Printed for the Hakluyt Society,
Text on page 194
THE EAST AFRICAN
also go bare from the waist upwards. In this city there are also many people from Java dwelling in it ; they are small stout men, whose breasts and faces are long and ill formed. They are Moors and go bare from the waist upwards, and wear cloths ill put on from the waist downwards. They wear nothing on their heads, and their hair is curled with art, and some of them are shaved. They are ingenious and subtle in all their work, and very cunning and treacherous, and of little truth, daring in all mischief, and unto death. They have very good arms and fight valiantly. There are some of them who if they fall ill of any severe illness, vow to God that if they remain in health they will of their own accord seek another more honourable death for his service,1 and as soon as they get well they take a dagger in their hands and go out into the streets and kill as many persons as they meet, both men, women and children, in such wise that they go like mad dogs, killing until they are killed. These are called amuco. And as soon as they see them begin this work, they cry out saying, amuco, amuco,2in order that people may take care of themselves, and they kill them with dagger and spear thrusts. Many of these Javans live in this city with wives and children and property. This city possesses very good water and fruit, and is very healthy. Other provisions are brought from outside. The King of Malaca has got much treasure, and a large revenue from the duties which he collects. To him the lord of Pam made himself tributary, who was a ruler in the kingdom of Ansyam, and he raised himself up against it. In this country of Pam much gold of inferior quality is found. This country of Malaca was discovered by Diego Lopez de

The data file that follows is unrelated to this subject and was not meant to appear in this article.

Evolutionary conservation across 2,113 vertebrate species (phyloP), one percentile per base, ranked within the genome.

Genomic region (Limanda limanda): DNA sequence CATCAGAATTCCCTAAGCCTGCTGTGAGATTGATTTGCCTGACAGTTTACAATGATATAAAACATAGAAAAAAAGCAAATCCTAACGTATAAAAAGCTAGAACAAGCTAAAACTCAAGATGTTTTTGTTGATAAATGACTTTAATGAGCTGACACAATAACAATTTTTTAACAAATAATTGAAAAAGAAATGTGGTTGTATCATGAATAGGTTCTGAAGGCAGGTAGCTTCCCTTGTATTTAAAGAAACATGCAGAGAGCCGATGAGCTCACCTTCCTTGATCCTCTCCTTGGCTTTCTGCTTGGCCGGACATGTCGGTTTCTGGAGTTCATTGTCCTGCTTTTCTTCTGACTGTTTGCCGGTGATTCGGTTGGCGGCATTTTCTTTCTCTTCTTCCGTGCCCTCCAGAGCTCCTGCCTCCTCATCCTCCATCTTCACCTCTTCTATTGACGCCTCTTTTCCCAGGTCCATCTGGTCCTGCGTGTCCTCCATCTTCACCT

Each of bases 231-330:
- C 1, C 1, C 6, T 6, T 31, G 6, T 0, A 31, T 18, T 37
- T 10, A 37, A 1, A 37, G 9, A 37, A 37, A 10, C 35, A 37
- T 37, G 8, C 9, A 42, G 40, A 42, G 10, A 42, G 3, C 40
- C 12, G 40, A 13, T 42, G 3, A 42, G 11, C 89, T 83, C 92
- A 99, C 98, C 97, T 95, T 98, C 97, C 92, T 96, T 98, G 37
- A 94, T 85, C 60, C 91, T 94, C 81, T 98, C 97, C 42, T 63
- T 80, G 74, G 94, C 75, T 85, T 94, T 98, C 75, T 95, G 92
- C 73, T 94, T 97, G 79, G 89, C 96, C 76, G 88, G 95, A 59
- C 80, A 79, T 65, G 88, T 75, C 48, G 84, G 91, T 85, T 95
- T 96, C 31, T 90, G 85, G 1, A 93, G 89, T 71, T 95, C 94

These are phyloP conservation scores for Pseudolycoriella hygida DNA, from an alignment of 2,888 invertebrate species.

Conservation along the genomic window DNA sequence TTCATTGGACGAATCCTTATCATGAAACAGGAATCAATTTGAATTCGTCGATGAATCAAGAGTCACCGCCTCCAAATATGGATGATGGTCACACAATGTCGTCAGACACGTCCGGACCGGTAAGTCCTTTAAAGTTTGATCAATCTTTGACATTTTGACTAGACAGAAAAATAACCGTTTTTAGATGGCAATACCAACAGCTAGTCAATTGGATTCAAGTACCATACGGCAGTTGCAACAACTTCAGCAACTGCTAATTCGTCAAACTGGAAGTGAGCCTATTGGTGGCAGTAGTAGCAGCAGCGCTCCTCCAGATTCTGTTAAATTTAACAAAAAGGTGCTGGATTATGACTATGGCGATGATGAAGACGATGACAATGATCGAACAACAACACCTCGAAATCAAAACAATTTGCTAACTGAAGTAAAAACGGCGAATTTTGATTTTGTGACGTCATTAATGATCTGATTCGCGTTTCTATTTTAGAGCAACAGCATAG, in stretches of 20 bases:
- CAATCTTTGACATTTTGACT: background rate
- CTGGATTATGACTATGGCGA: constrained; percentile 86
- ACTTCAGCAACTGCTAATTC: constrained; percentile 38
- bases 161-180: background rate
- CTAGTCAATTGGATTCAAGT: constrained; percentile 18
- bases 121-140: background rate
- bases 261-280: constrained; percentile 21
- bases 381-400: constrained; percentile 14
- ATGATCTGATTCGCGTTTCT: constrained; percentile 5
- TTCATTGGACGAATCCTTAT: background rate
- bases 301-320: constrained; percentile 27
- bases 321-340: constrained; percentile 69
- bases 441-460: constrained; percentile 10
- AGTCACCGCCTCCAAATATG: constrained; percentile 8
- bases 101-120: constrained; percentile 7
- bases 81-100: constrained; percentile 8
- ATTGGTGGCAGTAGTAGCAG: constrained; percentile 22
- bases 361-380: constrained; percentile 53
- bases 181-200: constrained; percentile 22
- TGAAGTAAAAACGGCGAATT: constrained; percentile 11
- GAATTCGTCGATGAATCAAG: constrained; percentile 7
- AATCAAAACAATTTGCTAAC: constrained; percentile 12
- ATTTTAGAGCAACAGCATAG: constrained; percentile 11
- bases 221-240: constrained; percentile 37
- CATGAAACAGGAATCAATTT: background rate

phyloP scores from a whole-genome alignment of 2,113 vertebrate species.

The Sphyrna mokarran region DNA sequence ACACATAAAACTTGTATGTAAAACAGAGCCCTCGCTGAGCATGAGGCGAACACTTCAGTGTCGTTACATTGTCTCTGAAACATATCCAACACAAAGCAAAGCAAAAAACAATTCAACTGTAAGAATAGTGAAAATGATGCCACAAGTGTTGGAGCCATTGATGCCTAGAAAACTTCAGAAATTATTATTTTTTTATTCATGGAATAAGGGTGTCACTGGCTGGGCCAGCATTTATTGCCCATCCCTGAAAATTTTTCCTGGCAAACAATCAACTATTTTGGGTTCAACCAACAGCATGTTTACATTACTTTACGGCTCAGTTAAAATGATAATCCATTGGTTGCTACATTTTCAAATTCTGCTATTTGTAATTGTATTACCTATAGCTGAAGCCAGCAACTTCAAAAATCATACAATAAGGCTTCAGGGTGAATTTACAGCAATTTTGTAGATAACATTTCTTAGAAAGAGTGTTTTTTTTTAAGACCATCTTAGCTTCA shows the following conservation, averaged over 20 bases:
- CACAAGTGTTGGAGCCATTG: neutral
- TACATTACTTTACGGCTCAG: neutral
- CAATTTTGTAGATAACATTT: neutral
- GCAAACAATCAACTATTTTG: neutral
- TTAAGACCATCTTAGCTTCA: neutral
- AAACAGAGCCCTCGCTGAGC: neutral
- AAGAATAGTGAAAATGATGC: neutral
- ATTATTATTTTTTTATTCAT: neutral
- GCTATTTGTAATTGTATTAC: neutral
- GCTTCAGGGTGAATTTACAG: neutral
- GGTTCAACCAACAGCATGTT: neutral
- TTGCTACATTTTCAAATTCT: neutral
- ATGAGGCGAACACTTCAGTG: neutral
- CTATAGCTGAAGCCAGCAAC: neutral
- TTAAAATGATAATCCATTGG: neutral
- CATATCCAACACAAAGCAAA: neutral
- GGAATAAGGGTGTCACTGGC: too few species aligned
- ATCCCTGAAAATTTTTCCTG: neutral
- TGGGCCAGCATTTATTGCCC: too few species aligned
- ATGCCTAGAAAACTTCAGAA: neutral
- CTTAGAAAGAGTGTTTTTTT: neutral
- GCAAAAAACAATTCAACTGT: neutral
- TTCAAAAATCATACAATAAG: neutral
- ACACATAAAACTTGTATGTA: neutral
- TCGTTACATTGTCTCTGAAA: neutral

1 This passage fixes the Hindu origin of running amok, which from this seems to have been connected with the worship of Shiva or Bhowani. Now it would be difficult to get any other explanation than that of adet, custom.
2 The Barcelona MS. has plainly Amuco, which is correct. Ramusio has Amulos, and the Lisbon edition Guanicio.2 The Barcelona MS. has plainly Amuco, which is correct. Ramusio has Amulos, and the Lisbon edition Guanicio.